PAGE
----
02-01-2013 8:17 PM
Reply to: Message 105 by Arriba
02-01-2013 9:51 AM


Re: The story is not complete.
we are saying that only one person took the exam and got a positive result. We then took a calculator and worked out the likelihood that this positive result was false and got a number well over 90 percent.

This is exactly the thing I was speaking about. You invent a scenario that you can twist to falsely invent a failure that is not there just like every mathematical idiot without a viable argument is want to do.

Take 100,000 people, give them the test. How many received a correct result? Regardless of your attempts to lie with numbers, in this case, that is the only statistic that matters.

Take 1 person, give them the test. The test comes up negative. Even without any mathematical smoke and mirrors I can show that in this case the test had a 100% accuracy. Useful isn't it.


This message is a reply to:
 Message 105 by Arriba, posted 02-01-2013 9:51 AM Arriba has not yet responded

  
Blue Jay
Member (Idle past 170 days)
Posts: 2843
From: You couldn't pronounce it with your mouthparts
Joined: 02-04-2008


(1)
Message 116 of 165 (689655)
02-02-2013 3:09 AM
Reply to: Message 103 by Arriba
02-01-2013 9:45 AM


Re: And May God Have Mercy On Your Soul
Hi, Arriba.

Arriba writes:

Accordingly his a priori odds are 10/100,000 or 0.0001 but when I start by granting you 0.01 - a number 100 times more generous than the one he uses you whine about it like a little bitch.

I don't understand where you came up with this 10/100,000 figure: it seems like is was a figure specific the schizophrenia-gene-polymorphisms example, so I'm not clear on how those odds are relevant to our current discussion.

Arriba writes:

What you didn't notice is that I assumed P(E|H) was 1 during the last step, even though I had previously assumed it was only 0.95.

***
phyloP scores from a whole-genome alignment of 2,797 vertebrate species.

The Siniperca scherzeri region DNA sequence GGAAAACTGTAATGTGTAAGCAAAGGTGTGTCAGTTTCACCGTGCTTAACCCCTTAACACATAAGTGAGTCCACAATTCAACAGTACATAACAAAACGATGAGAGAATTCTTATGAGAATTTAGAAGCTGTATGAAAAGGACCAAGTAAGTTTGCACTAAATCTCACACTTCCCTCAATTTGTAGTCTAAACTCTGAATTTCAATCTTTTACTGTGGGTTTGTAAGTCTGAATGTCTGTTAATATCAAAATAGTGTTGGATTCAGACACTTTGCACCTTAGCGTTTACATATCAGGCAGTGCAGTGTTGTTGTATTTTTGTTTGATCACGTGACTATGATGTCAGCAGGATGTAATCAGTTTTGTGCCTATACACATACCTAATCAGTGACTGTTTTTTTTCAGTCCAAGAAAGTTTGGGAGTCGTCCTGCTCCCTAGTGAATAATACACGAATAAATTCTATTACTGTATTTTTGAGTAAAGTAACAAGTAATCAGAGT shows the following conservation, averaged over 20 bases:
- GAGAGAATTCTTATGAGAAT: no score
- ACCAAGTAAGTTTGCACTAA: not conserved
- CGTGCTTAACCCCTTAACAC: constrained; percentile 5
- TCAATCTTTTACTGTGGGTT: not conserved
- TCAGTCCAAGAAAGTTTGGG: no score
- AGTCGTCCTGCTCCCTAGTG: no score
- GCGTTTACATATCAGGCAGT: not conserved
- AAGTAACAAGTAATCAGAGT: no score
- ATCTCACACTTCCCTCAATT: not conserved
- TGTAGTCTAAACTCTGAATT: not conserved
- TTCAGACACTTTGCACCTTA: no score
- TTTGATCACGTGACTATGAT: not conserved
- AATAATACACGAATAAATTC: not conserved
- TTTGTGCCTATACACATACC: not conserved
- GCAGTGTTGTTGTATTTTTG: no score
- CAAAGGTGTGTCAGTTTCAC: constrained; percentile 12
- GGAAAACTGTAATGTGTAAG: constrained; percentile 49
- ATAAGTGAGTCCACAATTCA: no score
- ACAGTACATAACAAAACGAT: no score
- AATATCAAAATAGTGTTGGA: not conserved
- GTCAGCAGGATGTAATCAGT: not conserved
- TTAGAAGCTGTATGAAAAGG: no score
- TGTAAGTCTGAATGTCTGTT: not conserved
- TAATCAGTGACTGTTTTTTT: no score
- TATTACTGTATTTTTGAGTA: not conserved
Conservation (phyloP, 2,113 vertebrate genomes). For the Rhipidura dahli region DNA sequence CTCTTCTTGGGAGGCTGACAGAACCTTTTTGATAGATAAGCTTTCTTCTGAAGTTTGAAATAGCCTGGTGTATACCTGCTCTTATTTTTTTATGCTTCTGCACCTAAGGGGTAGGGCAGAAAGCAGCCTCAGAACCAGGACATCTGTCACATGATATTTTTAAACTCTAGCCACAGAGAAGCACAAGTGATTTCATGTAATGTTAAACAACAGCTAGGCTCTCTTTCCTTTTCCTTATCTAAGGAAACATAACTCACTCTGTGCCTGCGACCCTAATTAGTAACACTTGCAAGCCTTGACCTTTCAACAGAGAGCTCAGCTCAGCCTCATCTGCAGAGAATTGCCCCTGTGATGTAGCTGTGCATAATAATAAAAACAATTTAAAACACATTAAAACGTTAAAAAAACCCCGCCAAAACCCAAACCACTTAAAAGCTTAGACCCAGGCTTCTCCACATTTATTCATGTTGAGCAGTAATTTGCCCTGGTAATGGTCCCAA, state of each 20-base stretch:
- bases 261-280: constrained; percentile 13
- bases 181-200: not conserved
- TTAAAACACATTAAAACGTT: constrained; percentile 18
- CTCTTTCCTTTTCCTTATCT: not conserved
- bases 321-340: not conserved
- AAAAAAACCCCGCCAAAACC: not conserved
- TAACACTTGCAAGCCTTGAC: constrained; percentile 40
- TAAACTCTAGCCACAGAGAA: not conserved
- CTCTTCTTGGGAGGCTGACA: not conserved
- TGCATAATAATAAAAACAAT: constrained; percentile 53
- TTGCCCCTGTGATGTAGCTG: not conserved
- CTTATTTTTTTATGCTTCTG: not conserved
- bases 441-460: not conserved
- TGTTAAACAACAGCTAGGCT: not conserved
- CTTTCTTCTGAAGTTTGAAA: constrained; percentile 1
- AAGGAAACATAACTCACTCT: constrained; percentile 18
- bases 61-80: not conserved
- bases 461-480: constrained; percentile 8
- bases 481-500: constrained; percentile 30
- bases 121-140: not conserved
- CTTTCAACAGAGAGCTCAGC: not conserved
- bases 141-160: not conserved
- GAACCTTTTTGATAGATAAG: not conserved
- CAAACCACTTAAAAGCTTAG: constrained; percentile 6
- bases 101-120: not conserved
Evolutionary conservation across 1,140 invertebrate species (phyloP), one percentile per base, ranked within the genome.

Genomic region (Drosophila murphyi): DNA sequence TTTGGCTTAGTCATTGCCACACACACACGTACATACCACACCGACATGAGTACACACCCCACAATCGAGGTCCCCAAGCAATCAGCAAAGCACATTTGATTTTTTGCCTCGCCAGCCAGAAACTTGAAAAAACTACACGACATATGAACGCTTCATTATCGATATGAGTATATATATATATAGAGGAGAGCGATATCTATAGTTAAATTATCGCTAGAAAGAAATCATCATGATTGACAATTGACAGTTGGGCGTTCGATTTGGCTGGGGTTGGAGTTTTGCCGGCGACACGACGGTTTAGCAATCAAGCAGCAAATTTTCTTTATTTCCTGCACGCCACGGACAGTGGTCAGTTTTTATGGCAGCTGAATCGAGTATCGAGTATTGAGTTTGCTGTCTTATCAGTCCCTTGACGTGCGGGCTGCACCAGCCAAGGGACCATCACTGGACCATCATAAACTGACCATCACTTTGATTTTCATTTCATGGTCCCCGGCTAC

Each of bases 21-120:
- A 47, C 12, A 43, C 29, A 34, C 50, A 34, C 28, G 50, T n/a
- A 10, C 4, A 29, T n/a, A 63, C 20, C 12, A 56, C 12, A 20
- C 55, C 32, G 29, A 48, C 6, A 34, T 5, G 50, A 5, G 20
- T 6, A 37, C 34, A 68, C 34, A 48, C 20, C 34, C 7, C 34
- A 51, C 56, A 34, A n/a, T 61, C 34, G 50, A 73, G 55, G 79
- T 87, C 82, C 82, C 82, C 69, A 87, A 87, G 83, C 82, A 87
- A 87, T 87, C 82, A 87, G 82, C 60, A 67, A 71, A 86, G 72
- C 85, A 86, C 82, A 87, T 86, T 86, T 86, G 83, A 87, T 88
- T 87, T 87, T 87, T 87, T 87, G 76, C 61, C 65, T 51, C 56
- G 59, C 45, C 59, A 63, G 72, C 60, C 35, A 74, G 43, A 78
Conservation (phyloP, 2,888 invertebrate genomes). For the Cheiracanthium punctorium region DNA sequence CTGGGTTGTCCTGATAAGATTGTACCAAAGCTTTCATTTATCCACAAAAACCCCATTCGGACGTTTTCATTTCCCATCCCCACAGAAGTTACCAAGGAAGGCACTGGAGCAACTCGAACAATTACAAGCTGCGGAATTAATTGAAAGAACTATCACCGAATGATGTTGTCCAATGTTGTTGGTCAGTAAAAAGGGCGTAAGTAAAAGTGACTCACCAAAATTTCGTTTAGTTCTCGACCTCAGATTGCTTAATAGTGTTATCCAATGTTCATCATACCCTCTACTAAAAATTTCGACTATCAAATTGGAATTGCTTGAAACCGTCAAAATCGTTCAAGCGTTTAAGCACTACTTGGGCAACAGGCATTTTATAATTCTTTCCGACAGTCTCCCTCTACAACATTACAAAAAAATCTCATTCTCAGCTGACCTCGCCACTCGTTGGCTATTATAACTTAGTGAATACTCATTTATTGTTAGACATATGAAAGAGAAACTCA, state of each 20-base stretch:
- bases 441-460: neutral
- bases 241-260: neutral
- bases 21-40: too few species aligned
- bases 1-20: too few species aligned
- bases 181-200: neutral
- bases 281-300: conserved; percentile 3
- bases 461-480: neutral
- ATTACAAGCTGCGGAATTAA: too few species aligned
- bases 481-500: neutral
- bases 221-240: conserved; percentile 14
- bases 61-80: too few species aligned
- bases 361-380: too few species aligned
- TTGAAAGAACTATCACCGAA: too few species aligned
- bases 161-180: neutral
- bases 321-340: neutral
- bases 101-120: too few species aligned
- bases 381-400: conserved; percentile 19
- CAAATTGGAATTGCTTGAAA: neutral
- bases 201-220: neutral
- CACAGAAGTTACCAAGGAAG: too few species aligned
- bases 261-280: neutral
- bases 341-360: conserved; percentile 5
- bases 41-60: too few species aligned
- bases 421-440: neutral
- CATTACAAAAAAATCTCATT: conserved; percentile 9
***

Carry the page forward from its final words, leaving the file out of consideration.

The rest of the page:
No, actually what I didn't notice is that your math formula was Bayes' theorem: it was a math equation, so my eyes just glazed over when I came to it. My apologies for my failure, and for my subsequent sarcasm about it.

Arriba writes:

Let's analyze this simple study design for the possible reasons why it worked:

Reason 1. Maybe she's right. Maybe peahens really do like cocks with lots of eyes.
Reason 2. She was biased and consciously or subconsciously created the result she sought.
Reason 3. The peacocks that had been mangled were traumatized and spent less time seeking out hens and more time hiding - especially when they saw their former assailant lurking in the bushes.
Reason 4. The peahens didn't care about the number of tail eyes, per se but discriminated against the mutilated cocks because of the mulilation alone.
Reason 5. The peahens had grown accustomed to the males having a certain number of eyes in their tails due to long associations whereas had they grown up around males with lower numbers of eyes they would have been accustomed to that and would have rejected males with "excessive" numbers of eyes as out of the norm.

I have reason to contest several of these reasons:

Reason 3: Peacocks from both groups were handled in the same fashion (minus the clipped feathers), so we can almost certainly rule this one out (or at least weight it very low).
Reason 4: This still suggests that females select mates based on feather-train attributes, doesn't it?
Reason 5: You're slicing your hypotheses really thin here; I see no reason no distinguish this from Reason 1.

So, the way I see it, you only really have 2 possible explanations, or 3 if you let Reason 4 stand.

Arriba writes:

Perhaps there are even more reasons that I just can't think of right now. Be that as it may a simple application of the principle of insufficient reason suggests that we assign a 20 percent probability to her claim in light of her study. Even if we assume that her study being replicated ruled out reason 2 (something I am prepared to dispute) we might be able to get the chance up to 0.25 but not more.

I'm a little confused as to what you think you're doing here. Aren't you just using the principle of insufficient reasoning to do the same thing that you already did with Bayes' theorem, i.e., estimate P(H|E)?


-Bluejay (a.k.a. Mantis, Thylacosmilus)

Darwin loves you.


This message is a reply to:
 Message 103 by Arriba, posted 02-01-2013 9:45 AM Arriba has responded

Replies to this message:
 Message 120 by Arriba, posted 02-05-2013 9:06 AM Blue Jay has responded

  
Arriba
Junior Member (Idle past 1083 days)
Posts: 22
From: Miraflores, Lima, Peru
Joined: 01-24-2013


Message 117 of 165 (689837)
02-05-2013 9:02 AM
Reply to: Message 109 by Dr Adequate
02-01-2013 11:28 AM


Re: And May God Have Mercy On Your Soul